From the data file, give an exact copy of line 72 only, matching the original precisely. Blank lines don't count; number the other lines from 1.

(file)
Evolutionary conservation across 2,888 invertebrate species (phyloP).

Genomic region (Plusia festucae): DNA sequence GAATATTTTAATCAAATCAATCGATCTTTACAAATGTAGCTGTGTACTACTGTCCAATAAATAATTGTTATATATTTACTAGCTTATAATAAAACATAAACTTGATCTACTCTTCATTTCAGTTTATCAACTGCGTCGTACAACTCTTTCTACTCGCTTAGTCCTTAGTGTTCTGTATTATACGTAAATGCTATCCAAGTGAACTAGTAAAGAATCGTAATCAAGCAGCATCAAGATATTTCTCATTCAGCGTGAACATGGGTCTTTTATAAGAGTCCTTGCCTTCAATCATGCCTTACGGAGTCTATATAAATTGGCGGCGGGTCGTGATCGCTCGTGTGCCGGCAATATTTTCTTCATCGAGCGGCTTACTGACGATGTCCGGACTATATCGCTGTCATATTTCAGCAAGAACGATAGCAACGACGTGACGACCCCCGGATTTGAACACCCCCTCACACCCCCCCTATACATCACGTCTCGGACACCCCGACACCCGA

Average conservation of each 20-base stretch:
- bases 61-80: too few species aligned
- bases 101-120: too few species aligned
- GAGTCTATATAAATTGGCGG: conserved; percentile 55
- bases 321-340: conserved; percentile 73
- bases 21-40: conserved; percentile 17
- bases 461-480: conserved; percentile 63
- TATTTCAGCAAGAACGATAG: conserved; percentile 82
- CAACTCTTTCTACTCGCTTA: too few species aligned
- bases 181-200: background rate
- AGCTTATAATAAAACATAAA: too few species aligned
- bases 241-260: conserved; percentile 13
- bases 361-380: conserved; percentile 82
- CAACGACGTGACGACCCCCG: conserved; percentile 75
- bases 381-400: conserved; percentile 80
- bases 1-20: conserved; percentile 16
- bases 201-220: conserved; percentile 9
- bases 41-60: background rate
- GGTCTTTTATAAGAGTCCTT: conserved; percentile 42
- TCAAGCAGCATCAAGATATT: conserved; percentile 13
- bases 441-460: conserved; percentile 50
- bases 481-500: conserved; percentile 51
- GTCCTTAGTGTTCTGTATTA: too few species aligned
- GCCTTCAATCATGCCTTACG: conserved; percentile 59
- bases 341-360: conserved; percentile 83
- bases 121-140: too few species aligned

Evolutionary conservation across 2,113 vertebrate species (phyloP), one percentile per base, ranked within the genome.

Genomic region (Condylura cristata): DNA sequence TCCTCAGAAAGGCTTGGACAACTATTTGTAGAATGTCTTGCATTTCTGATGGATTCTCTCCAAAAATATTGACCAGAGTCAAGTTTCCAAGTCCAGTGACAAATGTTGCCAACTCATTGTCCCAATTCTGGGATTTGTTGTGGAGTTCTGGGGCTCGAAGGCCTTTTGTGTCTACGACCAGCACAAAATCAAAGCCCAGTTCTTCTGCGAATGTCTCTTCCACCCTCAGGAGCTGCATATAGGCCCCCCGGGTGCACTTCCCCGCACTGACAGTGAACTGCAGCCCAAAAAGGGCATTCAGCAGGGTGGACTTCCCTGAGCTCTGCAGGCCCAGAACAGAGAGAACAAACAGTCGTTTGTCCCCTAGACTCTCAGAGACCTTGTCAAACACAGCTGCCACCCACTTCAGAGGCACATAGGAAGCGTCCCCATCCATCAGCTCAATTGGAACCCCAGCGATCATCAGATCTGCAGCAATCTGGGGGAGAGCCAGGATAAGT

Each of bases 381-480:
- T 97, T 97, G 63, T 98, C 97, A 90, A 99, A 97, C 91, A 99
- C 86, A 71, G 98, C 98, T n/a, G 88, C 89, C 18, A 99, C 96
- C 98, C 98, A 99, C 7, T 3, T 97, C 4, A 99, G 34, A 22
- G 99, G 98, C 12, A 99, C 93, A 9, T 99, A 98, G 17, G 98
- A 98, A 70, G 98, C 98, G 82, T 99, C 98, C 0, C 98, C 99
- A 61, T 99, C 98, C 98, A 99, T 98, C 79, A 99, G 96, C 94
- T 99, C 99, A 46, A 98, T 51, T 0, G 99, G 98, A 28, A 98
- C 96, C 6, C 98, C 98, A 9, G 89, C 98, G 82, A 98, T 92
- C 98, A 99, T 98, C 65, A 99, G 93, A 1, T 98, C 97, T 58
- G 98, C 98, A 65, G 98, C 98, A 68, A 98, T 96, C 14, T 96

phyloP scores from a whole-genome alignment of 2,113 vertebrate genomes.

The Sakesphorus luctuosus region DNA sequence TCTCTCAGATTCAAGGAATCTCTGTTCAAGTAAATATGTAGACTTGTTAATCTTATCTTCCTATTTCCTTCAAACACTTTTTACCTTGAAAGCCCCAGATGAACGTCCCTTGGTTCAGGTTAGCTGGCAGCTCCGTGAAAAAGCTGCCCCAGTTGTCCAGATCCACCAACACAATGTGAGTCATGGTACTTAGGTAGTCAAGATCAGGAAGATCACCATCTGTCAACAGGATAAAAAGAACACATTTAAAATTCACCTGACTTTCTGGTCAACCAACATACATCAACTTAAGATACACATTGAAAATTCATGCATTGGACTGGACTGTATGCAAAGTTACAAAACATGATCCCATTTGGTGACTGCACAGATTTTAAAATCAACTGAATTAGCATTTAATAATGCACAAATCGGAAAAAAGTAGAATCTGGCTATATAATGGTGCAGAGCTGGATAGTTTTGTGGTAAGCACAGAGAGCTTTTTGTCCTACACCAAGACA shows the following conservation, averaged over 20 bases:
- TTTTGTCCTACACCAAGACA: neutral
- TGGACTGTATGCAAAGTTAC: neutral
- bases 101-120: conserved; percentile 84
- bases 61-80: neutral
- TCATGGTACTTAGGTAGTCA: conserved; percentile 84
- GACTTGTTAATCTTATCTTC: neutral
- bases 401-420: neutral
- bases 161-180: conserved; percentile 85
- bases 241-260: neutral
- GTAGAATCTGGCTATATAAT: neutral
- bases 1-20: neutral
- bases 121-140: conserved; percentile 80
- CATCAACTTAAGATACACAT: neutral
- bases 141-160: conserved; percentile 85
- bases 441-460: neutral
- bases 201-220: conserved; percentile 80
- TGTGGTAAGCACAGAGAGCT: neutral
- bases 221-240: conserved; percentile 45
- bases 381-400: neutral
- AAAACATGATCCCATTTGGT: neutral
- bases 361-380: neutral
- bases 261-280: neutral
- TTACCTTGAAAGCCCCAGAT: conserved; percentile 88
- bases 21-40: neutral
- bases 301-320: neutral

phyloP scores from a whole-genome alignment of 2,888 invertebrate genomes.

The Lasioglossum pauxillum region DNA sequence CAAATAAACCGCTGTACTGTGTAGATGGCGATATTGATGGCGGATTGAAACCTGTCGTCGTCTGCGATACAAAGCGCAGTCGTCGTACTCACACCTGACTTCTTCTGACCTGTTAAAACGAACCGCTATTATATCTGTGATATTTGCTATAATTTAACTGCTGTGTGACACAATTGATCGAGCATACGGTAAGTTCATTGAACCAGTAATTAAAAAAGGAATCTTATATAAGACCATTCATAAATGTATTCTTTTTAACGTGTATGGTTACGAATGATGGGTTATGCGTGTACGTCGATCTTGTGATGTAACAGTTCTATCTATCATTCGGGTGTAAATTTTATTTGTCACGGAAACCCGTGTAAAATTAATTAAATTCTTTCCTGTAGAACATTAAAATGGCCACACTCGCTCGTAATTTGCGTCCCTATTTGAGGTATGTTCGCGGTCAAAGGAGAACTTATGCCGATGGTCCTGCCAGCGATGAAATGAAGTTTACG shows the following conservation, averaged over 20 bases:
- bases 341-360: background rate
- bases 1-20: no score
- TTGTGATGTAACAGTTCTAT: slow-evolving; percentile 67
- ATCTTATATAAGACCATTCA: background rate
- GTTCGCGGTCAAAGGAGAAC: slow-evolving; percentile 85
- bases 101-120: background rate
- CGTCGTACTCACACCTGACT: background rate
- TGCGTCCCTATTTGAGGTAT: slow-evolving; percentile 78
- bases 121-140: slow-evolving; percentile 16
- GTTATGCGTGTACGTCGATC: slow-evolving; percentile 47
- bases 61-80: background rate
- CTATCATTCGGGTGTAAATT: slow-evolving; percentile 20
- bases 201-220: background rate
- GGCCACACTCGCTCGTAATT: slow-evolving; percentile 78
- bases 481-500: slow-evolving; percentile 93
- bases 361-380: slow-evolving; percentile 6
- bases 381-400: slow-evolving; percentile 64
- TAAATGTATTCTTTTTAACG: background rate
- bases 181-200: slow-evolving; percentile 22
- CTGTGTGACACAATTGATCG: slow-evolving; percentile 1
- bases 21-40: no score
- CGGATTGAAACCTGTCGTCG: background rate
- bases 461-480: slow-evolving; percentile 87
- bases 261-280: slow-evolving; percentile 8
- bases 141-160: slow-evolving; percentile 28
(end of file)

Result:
- bases 1-20: no score